Launched amid a considerable level of political hype we finally have the chance to read the new Modern Slavery Bill – promised by the home secretary, Teresa May, in a column in The Sunday Times back in August. As someone who gave written and oral evidence to Frank Field’s inquiry, I see very few surprises in the content of the draft bill. While it is of course welcome to see some political attention given to this subject, the publication of the bill raises at least two questions: why now? And what difference will it make?
The answer to the first question seems to hinge on a cold political calculation. This can be summed up as providing a rebuttal to opposition arguments regarding exploitation (the Labour Party is belatedly showing concern); creating important career opportunities for ambitious parliamentary players and finally getting a “quick win” piece of legislation through parliament that is likely to gain cross-party support and might help to detract a little from the Conservatives’ “nasty party” tag.
On the second question, it is perhaps too soon to know what difference the new bill would make. However, considering one of its main aims is to simply consolidate existing legislation, it does not seem to be aiming very high. Among the other provisions, the new prevention orders make sense but will only have impact if there are more people convicted, and the impact of a new “Anti-Slavery Commissioner” will depend on the small print and the ability of the first incumbent to use powers wisely and imaginatively. Of course this is just the start and we will find out more as the bill moves through the parliamentary process and detailed discussions begin (we have also been promised secondary legislation).
Recent cases such as the horrific story of the three women in London who were trapped for 30 years have underlined the case for a new law - or have they? Read the draft bill and you will find constant references to global criminal networks. For those experiencing slavery-like conditions in domestic work, the “criminal network” might only amount to the family unit they are living with. Evidence suggests that there are a range of different ways in which profits are made from exploitation and some, but by no means all, seem to emanate from organised crime.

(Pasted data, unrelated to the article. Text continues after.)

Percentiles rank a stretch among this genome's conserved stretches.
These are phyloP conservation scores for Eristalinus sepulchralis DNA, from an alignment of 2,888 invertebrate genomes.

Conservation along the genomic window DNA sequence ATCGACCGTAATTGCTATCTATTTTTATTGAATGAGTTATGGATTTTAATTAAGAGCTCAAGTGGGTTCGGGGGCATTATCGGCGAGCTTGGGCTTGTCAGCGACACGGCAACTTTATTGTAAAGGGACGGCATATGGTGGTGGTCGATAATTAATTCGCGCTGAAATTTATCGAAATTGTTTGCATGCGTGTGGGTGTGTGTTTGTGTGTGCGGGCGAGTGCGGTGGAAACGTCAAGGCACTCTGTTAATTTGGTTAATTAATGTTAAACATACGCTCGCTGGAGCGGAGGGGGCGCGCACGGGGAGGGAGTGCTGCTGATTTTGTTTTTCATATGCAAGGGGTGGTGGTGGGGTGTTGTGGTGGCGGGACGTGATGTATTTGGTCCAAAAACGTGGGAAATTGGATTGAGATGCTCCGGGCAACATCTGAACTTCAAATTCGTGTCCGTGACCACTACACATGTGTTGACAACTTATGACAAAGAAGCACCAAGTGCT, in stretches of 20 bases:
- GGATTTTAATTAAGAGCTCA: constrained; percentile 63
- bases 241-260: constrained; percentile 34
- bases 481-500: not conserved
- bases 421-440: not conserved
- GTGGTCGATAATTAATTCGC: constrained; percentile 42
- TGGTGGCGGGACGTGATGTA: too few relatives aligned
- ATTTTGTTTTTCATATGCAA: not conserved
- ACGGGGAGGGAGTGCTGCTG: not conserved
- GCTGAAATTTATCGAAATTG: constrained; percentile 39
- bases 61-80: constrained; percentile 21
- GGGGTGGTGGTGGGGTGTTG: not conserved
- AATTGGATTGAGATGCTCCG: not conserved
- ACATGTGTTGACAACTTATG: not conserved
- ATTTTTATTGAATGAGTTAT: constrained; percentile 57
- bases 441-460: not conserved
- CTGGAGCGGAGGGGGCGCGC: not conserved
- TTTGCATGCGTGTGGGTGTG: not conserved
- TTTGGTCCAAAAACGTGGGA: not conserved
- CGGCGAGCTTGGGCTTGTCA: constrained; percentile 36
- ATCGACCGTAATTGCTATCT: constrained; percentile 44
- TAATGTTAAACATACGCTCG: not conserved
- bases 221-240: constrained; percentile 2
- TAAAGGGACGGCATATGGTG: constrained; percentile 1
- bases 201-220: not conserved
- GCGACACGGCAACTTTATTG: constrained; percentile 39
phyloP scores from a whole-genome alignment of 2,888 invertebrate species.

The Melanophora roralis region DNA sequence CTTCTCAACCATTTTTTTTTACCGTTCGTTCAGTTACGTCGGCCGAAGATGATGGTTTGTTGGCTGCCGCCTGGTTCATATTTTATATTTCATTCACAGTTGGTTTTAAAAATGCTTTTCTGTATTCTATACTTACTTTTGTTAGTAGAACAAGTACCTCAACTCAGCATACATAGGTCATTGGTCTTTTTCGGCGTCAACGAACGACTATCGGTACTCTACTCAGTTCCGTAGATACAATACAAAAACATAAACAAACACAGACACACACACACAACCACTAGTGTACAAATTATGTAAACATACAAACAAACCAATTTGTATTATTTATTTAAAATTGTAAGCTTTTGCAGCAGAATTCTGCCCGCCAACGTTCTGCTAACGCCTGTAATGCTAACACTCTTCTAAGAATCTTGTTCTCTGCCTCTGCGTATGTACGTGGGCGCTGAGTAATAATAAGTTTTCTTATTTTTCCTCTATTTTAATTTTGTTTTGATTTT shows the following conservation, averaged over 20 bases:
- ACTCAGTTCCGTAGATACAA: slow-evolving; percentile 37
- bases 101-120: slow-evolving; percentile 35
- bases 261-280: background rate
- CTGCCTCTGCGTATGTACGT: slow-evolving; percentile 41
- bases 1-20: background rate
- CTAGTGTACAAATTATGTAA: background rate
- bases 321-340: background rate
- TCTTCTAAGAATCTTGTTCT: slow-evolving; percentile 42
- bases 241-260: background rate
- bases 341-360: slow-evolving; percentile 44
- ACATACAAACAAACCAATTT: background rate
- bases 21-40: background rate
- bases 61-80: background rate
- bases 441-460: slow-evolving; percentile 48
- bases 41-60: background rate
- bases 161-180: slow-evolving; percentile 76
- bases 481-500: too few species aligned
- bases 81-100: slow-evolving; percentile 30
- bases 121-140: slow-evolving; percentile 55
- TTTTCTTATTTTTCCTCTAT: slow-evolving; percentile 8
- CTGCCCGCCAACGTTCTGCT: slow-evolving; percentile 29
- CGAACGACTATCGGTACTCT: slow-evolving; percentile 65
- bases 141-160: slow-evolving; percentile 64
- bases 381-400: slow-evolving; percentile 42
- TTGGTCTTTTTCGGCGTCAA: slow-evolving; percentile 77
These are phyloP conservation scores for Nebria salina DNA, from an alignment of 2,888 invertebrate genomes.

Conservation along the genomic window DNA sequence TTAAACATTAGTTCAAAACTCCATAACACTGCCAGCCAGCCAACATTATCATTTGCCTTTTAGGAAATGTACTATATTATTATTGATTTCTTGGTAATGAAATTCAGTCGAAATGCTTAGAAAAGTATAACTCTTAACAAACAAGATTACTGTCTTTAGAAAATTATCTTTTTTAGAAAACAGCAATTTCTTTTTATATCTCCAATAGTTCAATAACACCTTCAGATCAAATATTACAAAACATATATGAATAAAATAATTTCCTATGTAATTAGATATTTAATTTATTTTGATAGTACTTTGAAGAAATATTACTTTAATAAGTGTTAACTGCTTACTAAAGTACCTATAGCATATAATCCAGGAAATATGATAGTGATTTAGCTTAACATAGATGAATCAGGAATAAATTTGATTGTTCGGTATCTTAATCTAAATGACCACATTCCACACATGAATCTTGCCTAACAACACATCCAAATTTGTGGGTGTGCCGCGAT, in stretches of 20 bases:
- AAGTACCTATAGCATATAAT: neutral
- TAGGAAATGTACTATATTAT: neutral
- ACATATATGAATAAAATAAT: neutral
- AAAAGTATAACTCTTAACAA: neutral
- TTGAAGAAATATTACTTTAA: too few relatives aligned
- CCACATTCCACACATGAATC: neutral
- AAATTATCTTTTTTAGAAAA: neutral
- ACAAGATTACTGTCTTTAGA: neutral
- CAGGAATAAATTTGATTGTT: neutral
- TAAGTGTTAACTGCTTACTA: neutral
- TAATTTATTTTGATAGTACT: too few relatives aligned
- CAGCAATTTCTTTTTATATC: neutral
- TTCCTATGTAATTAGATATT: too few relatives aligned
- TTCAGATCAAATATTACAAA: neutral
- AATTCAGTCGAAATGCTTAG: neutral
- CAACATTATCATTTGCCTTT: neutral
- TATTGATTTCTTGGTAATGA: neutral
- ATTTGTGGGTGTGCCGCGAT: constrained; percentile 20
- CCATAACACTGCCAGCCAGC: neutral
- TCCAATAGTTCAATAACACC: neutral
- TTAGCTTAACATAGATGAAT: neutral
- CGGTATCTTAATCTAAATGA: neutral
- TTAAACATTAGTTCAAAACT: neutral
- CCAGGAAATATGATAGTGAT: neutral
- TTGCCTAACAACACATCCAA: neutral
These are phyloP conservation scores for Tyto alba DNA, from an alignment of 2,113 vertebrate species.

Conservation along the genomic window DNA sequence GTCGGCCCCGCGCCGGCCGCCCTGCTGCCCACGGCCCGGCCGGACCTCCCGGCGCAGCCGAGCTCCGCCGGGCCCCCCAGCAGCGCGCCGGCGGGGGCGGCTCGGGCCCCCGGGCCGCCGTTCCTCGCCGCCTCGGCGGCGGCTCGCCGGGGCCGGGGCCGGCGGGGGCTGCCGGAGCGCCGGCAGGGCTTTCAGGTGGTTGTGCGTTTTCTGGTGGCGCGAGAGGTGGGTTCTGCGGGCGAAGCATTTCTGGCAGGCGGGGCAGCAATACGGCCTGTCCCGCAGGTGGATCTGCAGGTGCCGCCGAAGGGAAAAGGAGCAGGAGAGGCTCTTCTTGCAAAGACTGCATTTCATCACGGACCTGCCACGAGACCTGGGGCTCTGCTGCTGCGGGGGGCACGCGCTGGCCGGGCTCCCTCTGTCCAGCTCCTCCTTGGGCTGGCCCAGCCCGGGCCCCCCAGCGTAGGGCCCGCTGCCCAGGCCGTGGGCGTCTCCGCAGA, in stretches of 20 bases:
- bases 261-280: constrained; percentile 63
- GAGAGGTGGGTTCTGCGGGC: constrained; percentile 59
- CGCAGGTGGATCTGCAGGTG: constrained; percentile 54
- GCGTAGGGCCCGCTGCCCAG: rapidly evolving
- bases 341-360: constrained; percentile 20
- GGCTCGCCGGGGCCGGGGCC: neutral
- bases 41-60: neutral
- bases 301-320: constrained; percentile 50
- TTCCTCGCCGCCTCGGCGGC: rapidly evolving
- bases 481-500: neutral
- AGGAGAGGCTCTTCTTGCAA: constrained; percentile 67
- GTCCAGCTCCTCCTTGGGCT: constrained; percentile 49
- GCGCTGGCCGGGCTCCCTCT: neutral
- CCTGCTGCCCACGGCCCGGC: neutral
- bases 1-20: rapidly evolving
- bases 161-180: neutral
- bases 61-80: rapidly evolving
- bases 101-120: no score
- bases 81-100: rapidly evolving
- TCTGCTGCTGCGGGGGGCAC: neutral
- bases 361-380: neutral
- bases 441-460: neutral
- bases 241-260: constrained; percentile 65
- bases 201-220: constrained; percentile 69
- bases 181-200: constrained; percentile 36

Labour market regulation
The draft bill actually draws attention away from the causes of slavery-like conditions in the UK and focuses almost entirely on symptoms – and using the criminal justice system, to catch more individuals who benefit from criminally exploiting others. This is only part of the story – regulation and enforcement of the UK labour market is very weak and patchy, making this a low-risk crime for unscrupulous operators. There is some attempt in the bill to improve the language around victim care but there is little extra resource. This is a complex and expensive area and ultimately requires multi-agency co-operation, which is difficult when many frontline staff have low awareness of the problem.
Ultimately it is those who suffer these crimes that we should be focusing on – not just as “victims”, but as people who have survived a crime and deserve a decent job and to be treated fairly. The state can only do so much. We need to improve the ability for individuals to fight back and seek redress – and this goes far beyond the prospect of stiffer sentencing for the perpetrators. Severe exploitation reflects a perverse imbalance of power. The government can try to address this by providing the conditions that empower more of those who are trapped in exploitative conditions to be able to escape and overcome their experience. This is the best way to ensure it does not repeat or continue.
Restricting the rights of migrants, prioritising the rights of business over their employees and closing off access to employment tribunals are all recent trends that travel in the wrong direction. We are told that this bill is just the start of a new strategic effort – it will be fascinating to see how the rest of the government’s plans develop.
On February 21 the Centre for the Study of International Slavery (CSIS) based in the School of Histories, Languages and Cultures at Liverpool University will host a keynote speech on modern slavery by Guy Ryder, director-general of the International Labour Organisation.